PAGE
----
InfoVis of the Week – 6


Liveplasma is a music and movie visualization app that aims to help you discover other musicians or movies you might enjoy. Type in the name of a band, artist, movie, director or actor and liveplasma will show you related people, bands or movies. [1]

Liveplasma - Adele

Liveplasma – Adele [2]

This specific screenshot from the Liveplasma website shows the visualization for Adele. This shows all artists that are related to Adele and how they relate to each other. When selecting another artist, the visualization will recalculate to visualize all related artist to the selected one. In this way, it is very easy to discover new, related music. Another nice feature is that the music which is being discover, will be played back on the website while doing so which makes it easier to bring your personal preferences of music into the discovery process.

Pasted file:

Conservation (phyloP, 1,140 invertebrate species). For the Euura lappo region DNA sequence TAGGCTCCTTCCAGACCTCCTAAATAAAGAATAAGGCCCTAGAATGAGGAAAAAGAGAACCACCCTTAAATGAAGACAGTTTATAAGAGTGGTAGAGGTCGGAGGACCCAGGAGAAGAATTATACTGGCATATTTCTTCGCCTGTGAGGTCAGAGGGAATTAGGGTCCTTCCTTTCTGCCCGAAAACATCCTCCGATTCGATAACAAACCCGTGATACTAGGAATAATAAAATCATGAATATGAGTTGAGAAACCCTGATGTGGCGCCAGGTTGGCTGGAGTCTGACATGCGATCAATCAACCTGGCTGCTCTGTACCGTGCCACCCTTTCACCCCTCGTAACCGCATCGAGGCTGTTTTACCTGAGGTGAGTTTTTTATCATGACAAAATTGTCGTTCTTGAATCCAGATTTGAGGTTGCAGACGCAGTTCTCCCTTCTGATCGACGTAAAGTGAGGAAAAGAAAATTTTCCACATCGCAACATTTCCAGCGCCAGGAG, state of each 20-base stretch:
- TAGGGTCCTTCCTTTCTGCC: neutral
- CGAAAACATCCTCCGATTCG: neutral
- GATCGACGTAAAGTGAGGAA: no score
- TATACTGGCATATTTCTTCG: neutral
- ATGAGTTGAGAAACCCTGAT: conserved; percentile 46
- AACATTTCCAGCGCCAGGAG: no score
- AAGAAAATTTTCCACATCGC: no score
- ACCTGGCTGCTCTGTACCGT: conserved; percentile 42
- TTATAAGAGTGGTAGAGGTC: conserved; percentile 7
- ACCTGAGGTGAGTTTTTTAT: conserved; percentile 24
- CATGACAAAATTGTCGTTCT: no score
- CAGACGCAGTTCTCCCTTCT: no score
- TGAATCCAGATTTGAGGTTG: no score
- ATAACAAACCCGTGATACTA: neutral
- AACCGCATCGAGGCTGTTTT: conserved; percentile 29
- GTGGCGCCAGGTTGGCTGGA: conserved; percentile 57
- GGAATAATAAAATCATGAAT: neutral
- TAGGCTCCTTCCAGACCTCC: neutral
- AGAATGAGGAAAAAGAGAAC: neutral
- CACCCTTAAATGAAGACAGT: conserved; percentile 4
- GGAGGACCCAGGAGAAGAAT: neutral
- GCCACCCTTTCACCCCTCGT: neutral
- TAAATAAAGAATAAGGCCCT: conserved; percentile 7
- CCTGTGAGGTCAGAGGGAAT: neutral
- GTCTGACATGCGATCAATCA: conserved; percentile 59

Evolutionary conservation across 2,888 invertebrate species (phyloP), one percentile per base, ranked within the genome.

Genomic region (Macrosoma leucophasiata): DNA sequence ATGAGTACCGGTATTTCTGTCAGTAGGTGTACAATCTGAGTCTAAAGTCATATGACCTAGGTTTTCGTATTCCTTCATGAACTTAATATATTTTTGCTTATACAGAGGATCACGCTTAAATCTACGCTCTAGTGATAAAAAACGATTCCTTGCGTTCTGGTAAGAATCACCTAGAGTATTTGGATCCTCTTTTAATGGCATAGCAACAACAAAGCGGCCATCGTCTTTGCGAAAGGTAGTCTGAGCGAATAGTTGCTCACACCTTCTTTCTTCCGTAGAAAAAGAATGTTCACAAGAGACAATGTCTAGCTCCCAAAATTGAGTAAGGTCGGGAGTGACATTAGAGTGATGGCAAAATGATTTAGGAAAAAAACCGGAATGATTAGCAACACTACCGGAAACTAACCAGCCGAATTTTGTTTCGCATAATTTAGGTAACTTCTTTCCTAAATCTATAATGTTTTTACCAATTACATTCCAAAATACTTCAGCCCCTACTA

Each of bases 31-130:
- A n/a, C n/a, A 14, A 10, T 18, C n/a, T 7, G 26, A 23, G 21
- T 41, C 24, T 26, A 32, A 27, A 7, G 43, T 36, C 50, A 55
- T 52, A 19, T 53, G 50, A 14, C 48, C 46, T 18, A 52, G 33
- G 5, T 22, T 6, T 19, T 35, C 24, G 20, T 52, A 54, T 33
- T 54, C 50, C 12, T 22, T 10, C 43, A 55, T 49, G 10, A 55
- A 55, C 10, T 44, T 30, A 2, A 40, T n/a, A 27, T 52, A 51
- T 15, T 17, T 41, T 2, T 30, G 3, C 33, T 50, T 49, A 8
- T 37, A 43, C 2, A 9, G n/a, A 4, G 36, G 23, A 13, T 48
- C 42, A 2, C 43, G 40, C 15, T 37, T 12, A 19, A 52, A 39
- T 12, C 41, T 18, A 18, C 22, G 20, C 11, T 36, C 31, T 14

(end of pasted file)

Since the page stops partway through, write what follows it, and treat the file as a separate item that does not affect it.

This feature of playing back music within the visualization (or including a direct link to the music) is something that we should look into for our own visualization as well as this will make the exploration process for the user a lot easier.




This week, I came across a visualisation of Wikipedia edits.

infovis 6 birgit

The interactive visualisation shows every edit made in Wikipedia, real-time. Green circles are edits by unregistered users, purple ones are made by registered contributors. The interesting thing in this visualisation is that another dimension is added to it: sound. Every time an edit is made and a circle appears, you hear either a bell sound or a string pluck. When you hear a bell, it means an addition has been made, a string pluck indicates a subtraction. The note also indicates the size of the edit: the deeper the note, the larger the edit.

Here, the sound adds information – it indicates additions and subtractions. Hence, the makers were able to keep the visualisation very simple, while still ‘displaying’ all information they wanted to. This seems to be the biggest strength to me in this visualisation, and it makes you think of other ways to ‘visualise’ data.



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